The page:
I hear people make excuses for their horses all the time, trying to find a reason for the horse's errant behavior. An assessment is all good and fine but horses don't reason and they don't talk so while examination of an issue may be necessary, be careful you don't go down the slippery slope of making excuses.
To explain what I mean, I'll tell you about a little dog we adopted a while back..... This little guy had alot of baggage, including a biting problem that stemmed from fear. He was very unsure of himself and very afraid of children. He'd been roughly handled by his previous owners and hurt by children. He was on "death row" at the pound until we gave him time and attention and security and we were thrilled to see him improve consistently.
He was well on the road to success except in one area. He still snapped at children. He would even run at them and snap at them even if they weren't really near him, for instance, five feet away. Bad - very bad! We had tried reintroducing him slowly to children who treated him gently as we held him. We worked to give him security and control. We worked carefully to teach him the difference. So, there were no excuses but instead, it was time to try another tactic.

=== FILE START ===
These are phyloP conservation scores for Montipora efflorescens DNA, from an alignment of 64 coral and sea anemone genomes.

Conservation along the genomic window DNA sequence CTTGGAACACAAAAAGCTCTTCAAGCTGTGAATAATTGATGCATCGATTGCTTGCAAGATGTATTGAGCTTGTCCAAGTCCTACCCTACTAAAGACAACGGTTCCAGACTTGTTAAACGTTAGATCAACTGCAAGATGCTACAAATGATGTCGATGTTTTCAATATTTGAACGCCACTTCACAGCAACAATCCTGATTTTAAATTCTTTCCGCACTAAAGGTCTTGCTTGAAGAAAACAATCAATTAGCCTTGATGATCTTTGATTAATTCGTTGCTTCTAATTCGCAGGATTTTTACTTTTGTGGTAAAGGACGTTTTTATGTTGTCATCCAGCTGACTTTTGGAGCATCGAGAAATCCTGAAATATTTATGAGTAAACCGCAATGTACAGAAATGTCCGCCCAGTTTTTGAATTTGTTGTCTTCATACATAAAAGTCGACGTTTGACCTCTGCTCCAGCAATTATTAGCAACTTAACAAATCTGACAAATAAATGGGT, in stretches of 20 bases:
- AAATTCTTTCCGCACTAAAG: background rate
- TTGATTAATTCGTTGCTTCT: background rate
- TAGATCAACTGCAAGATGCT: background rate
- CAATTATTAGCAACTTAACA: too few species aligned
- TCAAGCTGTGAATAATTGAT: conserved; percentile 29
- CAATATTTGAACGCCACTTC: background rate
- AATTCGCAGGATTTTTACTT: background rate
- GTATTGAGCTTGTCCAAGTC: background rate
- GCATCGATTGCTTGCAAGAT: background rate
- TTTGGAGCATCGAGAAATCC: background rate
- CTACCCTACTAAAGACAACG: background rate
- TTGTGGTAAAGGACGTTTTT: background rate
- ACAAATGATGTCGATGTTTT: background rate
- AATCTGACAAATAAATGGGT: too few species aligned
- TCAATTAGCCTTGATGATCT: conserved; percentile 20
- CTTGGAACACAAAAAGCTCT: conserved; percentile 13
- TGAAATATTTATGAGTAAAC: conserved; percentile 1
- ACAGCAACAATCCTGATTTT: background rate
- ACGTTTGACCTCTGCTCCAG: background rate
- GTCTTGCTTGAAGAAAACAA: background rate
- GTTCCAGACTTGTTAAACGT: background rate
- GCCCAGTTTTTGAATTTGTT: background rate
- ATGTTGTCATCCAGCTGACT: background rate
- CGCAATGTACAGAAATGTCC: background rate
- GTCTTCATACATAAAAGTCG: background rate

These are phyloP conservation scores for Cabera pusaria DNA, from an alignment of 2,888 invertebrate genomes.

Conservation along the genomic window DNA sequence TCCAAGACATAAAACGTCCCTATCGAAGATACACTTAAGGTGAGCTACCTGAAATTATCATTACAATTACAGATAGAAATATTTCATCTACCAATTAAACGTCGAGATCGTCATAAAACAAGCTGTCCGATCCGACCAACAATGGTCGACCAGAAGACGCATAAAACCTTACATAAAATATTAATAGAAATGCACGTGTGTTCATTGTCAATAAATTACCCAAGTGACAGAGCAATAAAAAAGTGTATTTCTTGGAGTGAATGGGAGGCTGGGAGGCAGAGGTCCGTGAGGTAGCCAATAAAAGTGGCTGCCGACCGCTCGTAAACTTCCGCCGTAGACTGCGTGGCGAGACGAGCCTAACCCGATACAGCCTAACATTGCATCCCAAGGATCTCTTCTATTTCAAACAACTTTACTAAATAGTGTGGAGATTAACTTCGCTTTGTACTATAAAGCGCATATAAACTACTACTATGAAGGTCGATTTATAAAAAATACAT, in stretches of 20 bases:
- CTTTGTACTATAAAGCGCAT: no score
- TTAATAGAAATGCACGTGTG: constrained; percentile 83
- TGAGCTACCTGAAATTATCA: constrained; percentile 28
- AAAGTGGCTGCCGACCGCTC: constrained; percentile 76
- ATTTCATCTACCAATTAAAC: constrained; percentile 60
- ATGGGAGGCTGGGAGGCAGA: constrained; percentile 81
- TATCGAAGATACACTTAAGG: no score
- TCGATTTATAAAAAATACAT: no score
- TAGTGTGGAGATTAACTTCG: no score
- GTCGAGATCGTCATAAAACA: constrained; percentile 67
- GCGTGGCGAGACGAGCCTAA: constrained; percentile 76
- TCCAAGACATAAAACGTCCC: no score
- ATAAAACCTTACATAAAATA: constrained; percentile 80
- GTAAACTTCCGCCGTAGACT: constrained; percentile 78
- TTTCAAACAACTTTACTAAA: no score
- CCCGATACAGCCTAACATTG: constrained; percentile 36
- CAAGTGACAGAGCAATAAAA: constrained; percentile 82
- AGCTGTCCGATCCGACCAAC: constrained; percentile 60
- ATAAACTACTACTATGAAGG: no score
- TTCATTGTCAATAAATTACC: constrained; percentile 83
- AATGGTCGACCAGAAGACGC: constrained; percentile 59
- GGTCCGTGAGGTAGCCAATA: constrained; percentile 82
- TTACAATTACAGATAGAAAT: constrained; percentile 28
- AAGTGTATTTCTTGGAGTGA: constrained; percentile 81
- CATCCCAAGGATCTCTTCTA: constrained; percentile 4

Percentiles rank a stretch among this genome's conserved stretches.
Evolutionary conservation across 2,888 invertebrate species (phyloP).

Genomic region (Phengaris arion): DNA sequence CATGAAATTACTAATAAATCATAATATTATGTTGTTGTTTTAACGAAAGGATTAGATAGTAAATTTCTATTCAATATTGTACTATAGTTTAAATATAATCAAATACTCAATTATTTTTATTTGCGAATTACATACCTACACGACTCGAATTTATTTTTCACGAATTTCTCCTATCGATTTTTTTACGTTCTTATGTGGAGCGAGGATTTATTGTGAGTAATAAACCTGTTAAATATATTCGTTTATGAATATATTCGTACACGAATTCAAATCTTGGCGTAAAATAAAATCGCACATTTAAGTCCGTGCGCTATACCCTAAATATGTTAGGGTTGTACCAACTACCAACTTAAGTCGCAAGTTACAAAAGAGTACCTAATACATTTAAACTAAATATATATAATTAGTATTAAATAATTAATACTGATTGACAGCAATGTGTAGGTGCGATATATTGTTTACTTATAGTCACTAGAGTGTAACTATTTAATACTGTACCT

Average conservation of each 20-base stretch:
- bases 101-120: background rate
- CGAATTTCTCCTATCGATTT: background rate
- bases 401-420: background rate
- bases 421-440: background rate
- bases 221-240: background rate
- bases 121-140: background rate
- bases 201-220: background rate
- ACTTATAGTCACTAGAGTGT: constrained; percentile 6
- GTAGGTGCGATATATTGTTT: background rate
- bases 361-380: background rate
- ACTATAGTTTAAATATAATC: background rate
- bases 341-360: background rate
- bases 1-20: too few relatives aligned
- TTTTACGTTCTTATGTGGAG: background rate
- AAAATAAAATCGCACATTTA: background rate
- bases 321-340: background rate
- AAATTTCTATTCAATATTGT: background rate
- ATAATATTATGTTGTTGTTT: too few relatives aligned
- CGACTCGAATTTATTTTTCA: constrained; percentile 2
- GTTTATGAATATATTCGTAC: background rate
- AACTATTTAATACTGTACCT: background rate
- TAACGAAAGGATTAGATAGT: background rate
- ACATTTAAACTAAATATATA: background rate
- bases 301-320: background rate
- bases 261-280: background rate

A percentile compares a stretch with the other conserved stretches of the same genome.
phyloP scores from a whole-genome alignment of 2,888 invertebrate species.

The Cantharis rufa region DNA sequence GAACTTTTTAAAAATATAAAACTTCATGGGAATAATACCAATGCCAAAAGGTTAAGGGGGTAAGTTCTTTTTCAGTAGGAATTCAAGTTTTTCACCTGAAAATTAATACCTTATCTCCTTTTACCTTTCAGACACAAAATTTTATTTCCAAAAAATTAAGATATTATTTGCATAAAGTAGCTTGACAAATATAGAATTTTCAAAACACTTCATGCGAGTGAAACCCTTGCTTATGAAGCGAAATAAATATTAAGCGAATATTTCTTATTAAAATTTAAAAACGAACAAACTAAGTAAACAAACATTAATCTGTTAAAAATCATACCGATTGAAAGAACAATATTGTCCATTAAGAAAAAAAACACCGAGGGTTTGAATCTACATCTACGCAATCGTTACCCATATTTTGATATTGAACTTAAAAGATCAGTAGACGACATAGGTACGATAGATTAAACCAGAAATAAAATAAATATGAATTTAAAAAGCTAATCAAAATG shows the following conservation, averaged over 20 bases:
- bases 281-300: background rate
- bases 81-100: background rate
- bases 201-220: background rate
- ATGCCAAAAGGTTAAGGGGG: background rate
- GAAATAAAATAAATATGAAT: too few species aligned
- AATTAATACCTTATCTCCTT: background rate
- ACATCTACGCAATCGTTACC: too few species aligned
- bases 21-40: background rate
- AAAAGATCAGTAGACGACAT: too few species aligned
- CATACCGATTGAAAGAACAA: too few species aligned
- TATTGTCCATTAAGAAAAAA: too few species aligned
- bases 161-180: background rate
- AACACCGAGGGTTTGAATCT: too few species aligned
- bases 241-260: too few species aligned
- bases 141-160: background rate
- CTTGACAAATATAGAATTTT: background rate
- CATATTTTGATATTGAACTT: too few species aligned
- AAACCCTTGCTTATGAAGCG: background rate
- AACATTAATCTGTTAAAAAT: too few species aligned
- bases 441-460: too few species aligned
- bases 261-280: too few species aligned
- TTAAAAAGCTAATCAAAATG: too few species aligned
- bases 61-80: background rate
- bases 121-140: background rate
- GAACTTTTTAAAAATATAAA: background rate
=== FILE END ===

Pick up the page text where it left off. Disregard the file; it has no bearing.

The time had come for some discipline, which we quickly applied. It took only a few sessions and now this little dog is completely trustworthy with children and everyone else. It pleases me so much to see the kids at the barn playing with him and watch him make many friends.
So, here's the thing, this is no different than bad behavior with horses. It doesn't matter what started it, you must deal with the misbehavior in a decisive manner that the horse understands. If one approach (applied thoughtfully and consistently) doesn't work, don't make excuses, make a change.
Horses live in the moment and often what starts out as a reaction to something just becomes a habit the horse has learned to do and there's no longer even a connection between what originally caused the problem and their current acting out. Horses can quickly become like spoiled children, but they are 1,000 lb spoiled children so that's a real problem!
Getting the horse's attention and disciplining them for bad behavior (eg. pawing, jumping up and down in the trailer or cross ties, refusing to stand still, and oh so much more!) will ensure the horse learns manners and doesn't become more and more difficult, to the point of being dangerous.
Horses have to live with people and must be safe to be around - just like that little dog. Horses that succeed and learn good manners usually lead very good lives but those that don't learn these lessons often end up in very bad situations. Help your horse succeed by thinking twice next time you're tempted to make an excuse for his bad behavior. Talk to you next week, JD.